Restaurant review: Lucinda O’Sullivan at Cinnamon, Dublin 6
How difficult can it be to process an order for two starters and two main courses? It seemed all too much, says Lucinda O’Sullivan, for the staff at Cinnamon. A shame, as the food was good
Would someone jump from behind the shelves any minute and shout "Gotcha"?
Was it a You’ve Been Framed TV stunt? Alas, no, not even that could save the chaotic service at Cinnamon, a new cafe and wine bar in Ranelagh. Greeted by a smiling young girl, we were taken to a small table for two, which was nestled between two other tables of people just inside the door. We were stopped in our tracks by another woman who shot across the room, took our name and left us standing there like dummies. A young man asked if we were OK, and, with that, the woman who had taken our name shot back. I glanced down the restaurant and she offered another table “back there”.
We followed to find ourselves at yet another, sandwiched, tiny table for two. Overall, it's a fine space with a lounge area, a big bar counter and shelved walls lined with wine. It would add a new dimension and have a role to play in Ranelagh — if it were right. The menu was limited. Antipasti selections, which are basically assembly jobs, included O’Connell’s organic smoked salmon with caperberries and creme fraiche; marinated roast vegetables with hummus, feta cheese, olives, dips and artisan breads; and Annascaul black pudding with sourdough toast. There were also three hot dishes at €9 a pop. Not quite sure of portion sizes, Brendan ordered home-made chicken and foie gras pate (€12.50) with spiced apple and pear chutney, specifying “to start”, with jamon iberico de recebo (€12.50) for me, to be followed by lamb goulash and Thai shrimp, both at €9.
After a suitable duration, our ‘friend’ came to tell us that “the pate was not ready yet — it would be another hour”! It seemed incredible to be making it during service. We substituted with Beechwood smoked duck breast (€9.50).
The first dish to arrive was the duck breast along with the Thai shrimp — one starter, one main — the two last dishes ordered. More confusion and the chef looking at dockets. Further delay, until a waiter arrives with another dish — not ours.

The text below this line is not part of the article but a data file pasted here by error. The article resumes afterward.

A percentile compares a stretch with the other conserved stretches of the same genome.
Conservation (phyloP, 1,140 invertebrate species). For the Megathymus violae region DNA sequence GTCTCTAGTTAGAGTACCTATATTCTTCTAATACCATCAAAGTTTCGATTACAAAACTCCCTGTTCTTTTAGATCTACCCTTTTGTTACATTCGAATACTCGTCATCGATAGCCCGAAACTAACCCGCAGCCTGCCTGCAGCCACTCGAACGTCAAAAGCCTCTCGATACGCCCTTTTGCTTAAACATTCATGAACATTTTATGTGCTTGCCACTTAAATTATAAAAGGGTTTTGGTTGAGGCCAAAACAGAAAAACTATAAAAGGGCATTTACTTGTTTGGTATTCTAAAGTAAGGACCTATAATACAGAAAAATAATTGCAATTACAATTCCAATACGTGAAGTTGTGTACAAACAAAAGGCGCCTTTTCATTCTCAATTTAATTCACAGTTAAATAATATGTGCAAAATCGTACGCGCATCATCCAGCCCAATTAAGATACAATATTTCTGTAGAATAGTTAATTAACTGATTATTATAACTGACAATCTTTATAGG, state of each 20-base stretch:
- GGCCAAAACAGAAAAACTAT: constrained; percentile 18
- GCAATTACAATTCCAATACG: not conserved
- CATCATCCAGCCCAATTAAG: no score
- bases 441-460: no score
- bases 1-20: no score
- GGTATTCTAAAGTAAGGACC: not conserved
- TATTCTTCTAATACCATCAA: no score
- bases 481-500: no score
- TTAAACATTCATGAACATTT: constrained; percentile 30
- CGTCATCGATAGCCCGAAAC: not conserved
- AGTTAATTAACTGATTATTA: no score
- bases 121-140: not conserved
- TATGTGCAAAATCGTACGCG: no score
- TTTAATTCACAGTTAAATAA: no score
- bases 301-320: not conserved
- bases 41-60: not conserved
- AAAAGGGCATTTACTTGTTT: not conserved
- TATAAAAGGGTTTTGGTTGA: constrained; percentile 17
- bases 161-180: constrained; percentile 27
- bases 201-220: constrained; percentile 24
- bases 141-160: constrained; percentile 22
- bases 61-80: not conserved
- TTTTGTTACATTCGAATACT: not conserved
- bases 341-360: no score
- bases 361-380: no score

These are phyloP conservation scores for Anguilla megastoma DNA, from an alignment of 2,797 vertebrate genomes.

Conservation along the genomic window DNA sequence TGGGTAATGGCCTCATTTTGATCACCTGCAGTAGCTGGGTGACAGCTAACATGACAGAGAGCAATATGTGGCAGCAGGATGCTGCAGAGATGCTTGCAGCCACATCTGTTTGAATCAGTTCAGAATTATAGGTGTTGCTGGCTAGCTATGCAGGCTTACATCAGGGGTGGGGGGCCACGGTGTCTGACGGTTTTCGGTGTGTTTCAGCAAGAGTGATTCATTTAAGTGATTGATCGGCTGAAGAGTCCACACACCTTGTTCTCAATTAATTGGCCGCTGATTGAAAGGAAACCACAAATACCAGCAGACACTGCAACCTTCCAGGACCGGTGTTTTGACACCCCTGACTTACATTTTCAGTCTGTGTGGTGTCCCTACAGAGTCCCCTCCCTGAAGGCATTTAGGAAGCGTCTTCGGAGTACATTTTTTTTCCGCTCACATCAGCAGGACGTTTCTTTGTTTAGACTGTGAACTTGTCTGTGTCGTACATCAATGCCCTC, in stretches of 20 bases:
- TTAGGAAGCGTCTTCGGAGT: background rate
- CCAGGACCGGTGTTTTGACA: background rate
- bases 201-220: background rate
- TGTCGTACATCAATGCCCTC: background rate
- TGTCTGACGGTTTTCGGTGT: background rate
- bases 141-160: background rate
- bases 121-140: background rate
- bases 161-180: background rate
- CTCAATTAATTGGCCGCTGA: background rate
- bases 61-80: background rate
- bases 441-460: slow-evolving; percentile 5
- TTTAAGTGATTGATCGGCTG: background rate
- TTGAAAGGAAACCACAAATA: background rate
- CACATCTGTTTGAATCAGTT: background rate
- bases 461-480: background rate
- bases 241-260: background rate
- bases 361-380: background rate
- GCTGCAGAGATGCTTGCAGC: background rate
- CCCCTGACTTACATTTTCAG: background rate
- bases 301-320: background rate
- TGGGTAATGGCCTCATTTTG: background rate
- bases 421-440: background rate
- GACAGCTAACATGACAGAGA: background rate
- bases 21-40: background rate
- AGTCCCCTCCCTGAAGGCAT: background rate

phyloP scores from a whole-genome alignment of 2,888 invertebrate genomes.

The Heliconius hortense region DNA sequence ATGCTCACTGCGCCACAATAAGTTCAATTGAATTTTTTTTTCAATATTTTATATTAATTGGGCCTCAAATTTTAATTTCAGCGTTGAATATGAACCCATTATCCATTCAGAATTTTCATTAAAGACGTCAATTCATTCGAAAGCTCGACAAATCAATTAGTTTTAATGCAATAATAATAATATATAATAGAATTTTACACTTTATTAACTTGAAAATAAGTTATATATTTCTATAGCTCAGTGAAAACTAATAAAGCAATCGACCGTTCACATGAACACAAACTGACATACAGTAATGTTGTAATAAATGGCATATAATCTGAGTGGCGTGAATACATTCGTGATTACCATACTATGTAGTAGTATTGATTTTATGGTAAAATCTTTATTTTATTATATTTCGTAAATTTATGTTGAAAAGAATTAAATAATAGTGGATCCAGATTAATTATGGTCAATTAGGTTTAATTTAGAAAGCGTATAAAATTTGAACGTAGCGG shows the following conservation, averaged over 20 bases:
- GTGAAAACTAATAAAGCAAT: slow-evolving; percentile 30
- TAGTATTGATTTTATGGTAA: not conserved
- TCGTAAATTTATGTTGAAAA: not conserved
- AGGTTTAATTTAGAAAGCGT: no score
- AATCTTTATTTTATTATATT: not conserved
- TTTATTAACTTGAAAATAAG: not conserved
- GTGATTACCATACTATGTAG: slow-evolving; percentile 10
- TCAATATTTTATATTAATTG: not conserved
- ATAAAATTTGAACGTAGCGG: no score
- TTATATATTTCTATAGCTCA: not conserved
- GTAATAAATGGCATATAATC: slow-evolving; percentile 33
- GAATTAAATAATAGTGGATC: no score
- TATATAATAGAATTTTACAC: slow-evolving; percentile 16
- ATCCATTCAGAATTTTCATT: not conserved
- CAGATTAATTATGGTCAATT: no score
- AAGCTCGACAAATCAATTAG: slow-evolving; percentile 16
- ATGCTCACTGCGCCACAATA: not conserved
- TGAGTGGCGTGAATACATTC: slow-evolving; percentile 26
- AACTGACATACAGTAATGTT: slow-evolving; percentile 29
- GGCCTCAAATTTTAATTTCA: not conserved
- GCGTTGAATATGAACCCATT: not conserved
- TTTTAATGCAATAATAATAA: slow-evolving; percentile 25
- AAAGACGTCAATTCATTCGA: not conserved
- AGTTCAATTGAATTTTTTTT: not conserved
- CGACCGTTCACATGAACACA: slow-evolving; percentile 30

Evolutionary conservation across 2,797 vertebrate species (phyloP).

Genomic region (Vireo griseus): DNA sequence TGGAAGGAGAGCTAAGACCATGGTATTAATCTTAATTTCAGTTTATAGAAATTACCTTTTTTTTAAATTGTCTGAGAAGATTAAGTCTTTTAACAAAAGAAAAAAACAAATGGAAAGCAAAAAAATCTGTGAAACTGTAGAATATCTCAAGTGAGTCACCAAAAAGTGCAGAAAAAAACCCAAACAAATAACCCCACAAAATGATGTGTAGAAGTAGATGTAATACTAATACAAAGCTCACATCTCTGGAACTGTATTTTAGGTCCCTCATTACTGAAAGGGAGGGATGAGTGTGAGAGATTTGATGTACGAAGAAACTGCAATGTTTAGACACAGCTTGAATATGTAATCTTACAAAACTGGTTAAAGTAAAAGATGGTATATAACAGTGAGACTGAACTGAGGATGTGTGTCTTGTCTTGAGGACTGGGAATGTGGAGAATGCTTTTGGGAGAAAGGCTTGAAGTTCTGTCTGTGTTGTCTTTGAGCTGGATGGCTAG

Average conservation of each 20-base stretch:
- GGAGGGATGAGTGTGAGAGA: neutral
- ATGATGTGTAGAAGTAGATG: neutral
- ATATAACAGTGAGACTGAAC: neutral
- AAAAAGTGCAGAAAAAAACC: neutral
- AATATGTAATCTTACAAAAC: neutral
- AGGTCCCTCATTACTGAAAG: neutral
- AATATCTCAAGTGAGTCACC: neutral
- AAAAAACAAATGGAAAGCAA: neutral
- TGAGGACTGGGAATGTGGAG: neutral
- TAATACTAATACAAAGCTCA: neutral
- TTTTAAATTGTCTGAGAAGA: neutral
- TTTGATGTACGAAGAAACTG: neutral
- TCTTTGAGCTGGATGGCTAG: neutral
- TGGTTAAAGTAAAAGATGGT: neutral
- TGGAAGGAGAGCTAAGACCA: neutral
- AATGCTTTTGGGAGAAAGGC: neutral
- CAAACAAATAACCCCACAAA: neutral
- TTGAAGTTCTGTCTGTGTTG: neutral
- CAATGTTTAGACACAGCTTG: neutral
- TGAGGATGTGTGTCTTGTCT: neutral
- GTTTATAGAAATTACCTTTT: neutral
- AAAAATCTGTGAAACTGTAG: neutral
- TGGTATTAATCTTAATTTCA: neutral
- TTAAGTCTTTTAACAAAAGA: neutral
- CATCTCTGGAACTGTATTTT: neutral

Our ‘friend’ comes back again. “How difficult is it to work out that we get the antipasti starter and the duck salad together and follow up with the two hot dishes as requested?” I asked. The pity of all this is that when the cold plates arrived, they were good. Lots of duck breast had blood orange segments, pomegranate seeds and mesclun greens drizzled with a honey balsamic dressing, while a decent charcuterie board had 36-month cured ham from Guijuelo, Spain, salchichon salami and grilled chorizo, olives, pickles and grilled artisan breads.
Thai shrimp to follow was served on noodles with a very piquant dressing, while lamb goulash in a little pan was very tender and delicious with grilled bread — and both were good value. Almost unbelievably, as we were midstream, the woman in charge arrived yet again saying the pate was now ready if we would like to try it. Hello? While we were eating our goulash and shrimp, she appeared again: “Here you are, your half cheeseboard!” “Who ordered that?” I said, and she went to find the correct recipients.
We had a nice young waitress intermittently, but I wasn’t impressed to see a sloppylooking waiter tweak his nose as he walked towards the service hatch to pick up plates for our neighbouring table. It reminded me of the waiter, the diner and the hard-boiled egg story.
After an age, we managed to order gluten-free choc Capri (€4.20) and financiers almond biscuit (€2.50) from an excellent dessert selection. With a delicious bottle of Willunga 100 Shiraz Viognier 2007 (€30), our bill was €76.70, without service. “Sorry about the mix-up,” said our ‘friend’, patting my arm as we left. I rest my case.
The next day, I read of an irate wealthy diner breaking a waiter’s fingers in New York for bad service.
83-87 Main Road,
Tel: (01) 901-3020
Sunday Indo Life Magazine